Jerez is known to most people for its namesake wine—sherry—or as a center for Flamenco, but it has another less well-known attraction, its alcazar, originally a Moorish fort and military residence, then the seat of Christian mayors, followed by a prominent local family and finally, its current role as a public park and museum. Above, the main entrance, through a narrow gate with an L shape to prevent any sudden charge. Through the arch, and to the left, brings you to the Parade Ground inside.
Southern Spain is littered with reminders of centuries of Islamic rule and Christian reconquest, and fortified castles are prominent among them. “Alcazar” itself is an Arabic term for a fortified residence, and may have come from Latin before that. So, it’s not surprising that many cities have one, some of them quite elaborate and famous.
The one in Jerez is not large, but much of it is well-preserved and makes an interesting visit. Unlike some of the more famous ones, such as in Seville, Cordoba or Toledo, it retains much of the feel of a simple military camp. It also happens, for your convenience, to be next door to the Cathedral (also worth a visit) and the Tio Pepe (Gonzales Byass) wineries, whose tour and sherry tasting were the main reason we were in town.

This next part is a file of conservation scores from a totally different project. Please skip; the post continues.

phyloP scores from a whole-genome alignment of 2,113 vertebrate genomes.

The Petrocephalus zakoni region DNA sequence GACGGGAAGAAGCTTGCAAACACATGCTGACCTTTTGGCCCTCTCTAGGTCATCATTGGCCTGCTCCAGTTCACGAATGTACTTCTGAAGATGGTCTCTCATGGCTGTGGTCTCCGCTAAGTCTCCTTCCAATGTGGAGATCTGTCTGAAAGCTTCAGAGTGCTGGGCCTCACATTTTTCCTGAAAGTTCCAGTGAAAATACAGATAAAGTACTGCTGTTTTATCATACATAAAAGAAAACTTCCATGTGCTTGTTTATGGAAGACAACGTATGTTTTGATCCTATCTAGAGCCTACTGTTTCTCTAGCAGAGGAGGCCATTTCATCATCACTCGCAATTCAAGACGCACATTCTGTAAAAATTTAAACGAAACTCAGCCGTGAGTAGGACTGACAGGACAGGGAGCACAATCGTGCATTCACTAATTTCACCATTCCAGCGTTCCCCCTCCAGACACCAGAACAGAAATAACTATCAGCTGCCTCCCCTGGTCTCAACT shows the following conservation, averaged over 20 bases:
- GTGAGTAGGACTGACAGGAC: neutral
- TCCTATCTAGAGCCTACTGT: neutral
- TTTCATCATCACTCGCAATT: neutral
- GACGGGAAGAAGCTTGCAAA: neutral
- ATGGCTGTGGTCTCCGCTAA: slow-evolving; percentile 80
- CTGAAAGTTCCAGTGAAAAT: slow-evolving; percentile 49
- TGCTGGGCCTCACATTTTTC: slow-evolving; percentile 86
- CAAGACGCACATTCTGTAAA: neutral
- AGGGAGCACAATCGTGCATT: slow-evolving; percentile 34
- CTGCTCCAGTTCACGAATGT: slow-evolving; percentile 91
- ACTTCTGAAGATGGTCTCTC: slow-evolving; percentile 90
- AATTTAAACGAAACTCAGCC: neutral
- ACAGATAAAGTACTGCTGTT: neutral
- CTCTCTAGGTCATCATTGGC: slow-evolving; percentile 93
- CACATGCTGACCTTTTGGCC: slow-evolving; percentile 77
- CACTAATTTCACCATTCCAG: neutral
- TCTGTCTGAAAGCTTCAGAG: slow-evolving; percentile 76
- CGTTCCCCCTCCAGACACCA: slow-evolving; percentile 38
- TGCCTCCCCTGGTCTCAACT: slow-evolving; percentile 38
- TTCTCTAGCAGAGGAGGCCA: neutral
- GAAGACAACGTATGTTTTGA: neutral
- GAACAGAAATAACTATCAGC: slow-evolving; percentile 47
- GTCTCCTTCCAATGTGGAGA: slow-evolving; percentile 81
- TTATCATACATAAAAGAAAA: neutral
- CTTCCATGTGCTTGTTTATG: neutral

Many buildings like this have layered histories. The invading Moors of the 8th century replaced the invading Visigoths and Vandals of previous centuries; these in turn replaced Roman rulers. As each wave arrived, important buildings, and especially religious ones, were put to use for the conquerors. In some cases, buildings have changed hands several times.
It's a little less complicated at the Jerez Alcazar. Although Roman and pre-Roman artifacts have been found there was basically new construction, built in the 10th century, for a minor Moorish ruler. Two hundred years later, as the powerful Almohad dynasty took control of most of Islamic Spain, they rebuilt portions of it and enlarged it. After Christian rulers took control in the late 13th century. It became the base of the local government.
Alfonso the Wise seized Jerez in 1284, ending Islamic rule there.
No, that's not a basketball he's holding
By 1664, it no longer served that purpose, and became property of the Villavivencio family, who built a Renaissance “palace” in it, and operated an olive oil mill in part of it. The last of the family went bankrupt and left in 1896; by 30 years later when preservation began both the “palace” and much of the rest were near-ruins.
Today, the alcazar and gardens are open to visitors. The restored Villavivencio residence houses a pharmacy museum and a “camera obscura,” a dark chamber where lenses and mirrors project images of sights around the town.
Villivivencio Palace along one side of the Parade Ground
More scenes in the gardens and along the walls below. Jerez is an easy visit from Seville; it takes about one hour by train with a fair of 10.90€
Moderniste bench sits at base of 10th century wall
A guest house for important visitors, and below it the interior of the bathhouse. Baths played an important role in Moorish society, as they had for the Romans. The"Arab baths" were modeled on Rome's.
The Renaissance residence of the Villavivencios stands along the gardens
Some views along the walls, and at the top of the tower
In the 15th-century tower that was added by Christian rulers, pigeons have made their homes in the openings intended for guns.